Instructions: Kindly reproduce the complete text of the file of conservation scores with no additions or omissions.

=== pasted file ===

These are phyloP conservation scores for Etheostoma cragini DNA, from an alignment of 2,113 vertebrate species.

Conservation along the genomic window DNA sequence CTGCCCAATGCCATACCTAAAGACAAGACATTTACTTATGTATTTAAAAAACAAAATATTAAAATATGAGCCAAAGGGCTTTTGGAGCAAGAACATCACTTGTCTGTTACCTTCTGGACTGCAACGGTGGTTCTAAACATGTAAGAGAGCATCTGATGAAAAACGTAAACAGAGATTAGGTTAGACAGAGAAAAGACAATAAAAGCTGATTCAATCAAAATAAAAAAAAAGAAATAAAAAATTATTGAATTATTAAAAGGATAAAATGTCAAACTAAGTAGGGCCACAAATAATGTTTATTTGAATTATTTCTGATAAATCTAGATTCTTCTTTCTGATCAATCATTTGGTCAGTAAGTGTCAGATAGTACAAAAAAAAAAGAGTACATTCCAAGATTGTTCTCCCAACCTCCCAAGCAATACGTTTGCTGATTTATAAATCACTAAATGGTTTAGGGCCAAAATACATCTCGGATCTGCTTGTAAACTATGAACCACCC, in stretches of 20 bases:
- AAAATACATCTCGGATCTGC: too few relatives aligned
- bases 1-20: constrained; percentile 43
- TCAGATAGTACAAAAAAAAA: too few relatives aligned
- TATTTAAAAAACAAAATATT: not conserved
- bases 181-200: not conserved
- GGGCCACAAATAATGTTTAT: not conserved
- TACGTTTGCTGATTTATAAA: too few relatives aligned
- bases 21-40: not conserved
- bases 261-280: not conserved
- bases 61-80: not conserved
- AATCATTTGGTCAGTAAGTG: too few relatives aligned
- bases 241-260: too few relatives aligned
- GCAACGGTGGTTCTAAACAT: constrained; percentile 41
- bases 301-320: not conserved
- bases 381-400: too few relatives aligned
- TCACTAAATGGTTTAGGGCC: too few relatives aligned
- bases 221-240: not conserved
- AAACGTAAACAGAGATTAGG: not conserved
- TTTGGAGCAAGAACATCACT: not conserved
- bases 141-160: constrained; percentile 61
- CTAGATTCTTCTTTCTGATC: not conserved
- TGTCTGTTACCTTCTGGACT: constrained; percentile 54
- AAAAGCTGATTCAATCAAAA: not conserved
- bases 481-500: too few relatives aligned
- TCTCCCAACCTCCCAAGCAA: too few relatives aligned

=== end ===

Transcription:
These are phyloP conservation scores for Etheostoma cragini DNA, from an alignment of 2,113 vertebrate species.

Conservation along the genomic window DNA sequence CTGCCCAATGCCATACCTAAAGACAAGACATTTACTTATGTATTTAAAAAACAAAATATTAAAATATGAGCCAAAGGGCTTTTGGAGCAAGAACATCACTTGTCTGTTACCTTCTGGACTGCAACGGTGGTTCTAAACATGTAAGAGAGCATCTGATGAAAAACGTAAACAGAGATTAGGTTAGACAGAGAAAAGACAATAAAAGCTGATTCAATCAAAATAAAAAAAAAGAAATAAAAAATTATTGAATTATTAAAAGGATAAAATGTCAAACTAAGTAGGGCCACAAATAATGTTTATTTGAATTATTTCTGATAAATCTAGATTCTTCTTTCTGATCAATCATTTGGTCAGTAAGTGTCAGATAGTACAAAAAAAAAAGAGTACATTCCAAGATTGTTCTCCCAACCTCCCAAGCAATACGTTTGCTGATTTATAAATCACTAAATGGTTTAGGGCCAAAATACATCTCGGATCTGCTTGTAAACTATGAACCACCC, in stretches of 20 bases:
- AAAATACATCTCGGATCTGC: too few relatives aligned
- bases 1-20: constrained; percentile 43
- TCAGATAGTACAAAAAAAAA: too few relatives aligned
- TATTTAAAAAACAAAATATT: not conserved
- bases 181-200: not conserved
- GGGCCACAAATAATGTTTAT: not conserved
- TACGTTTGCTGATTTATAAA: too few relatives aligned
- bases 21-40: not conserved
- bases 261-280: not conserved
- bases 61-80: not conserved
- AATCATTTGGTCAGTAAGTG: too few relatives aligned
- bases 241-260: too few relatives aligned
- GCAACGGTGGTTCTAAACAT: constrained; percentile 41
- bases 301-320: not conserved
- bases 381-400: too few relatives aligned
- TCACTAAATGGTTTAGGGCC: too few relatives aligned
- bases 221-240: not conserved
- AAACGTAAACAGAGATTAGG: not conserved
- TTTGGAGCAAGAACATCACT: not conserved
- bases 141-160: constrained; percentile 61
- CTAGATTCTTCTTTCTGATC: not conserved
- TGTCTGTTACCTTCTGGACT: constrained; percentile 54
- AAAAGCTGATTCAATCAAAA: not conserved
- bases 481-500: too few relatives aligned
- TCTCCCAACCTCCCAAGCAA: too few relatives aligned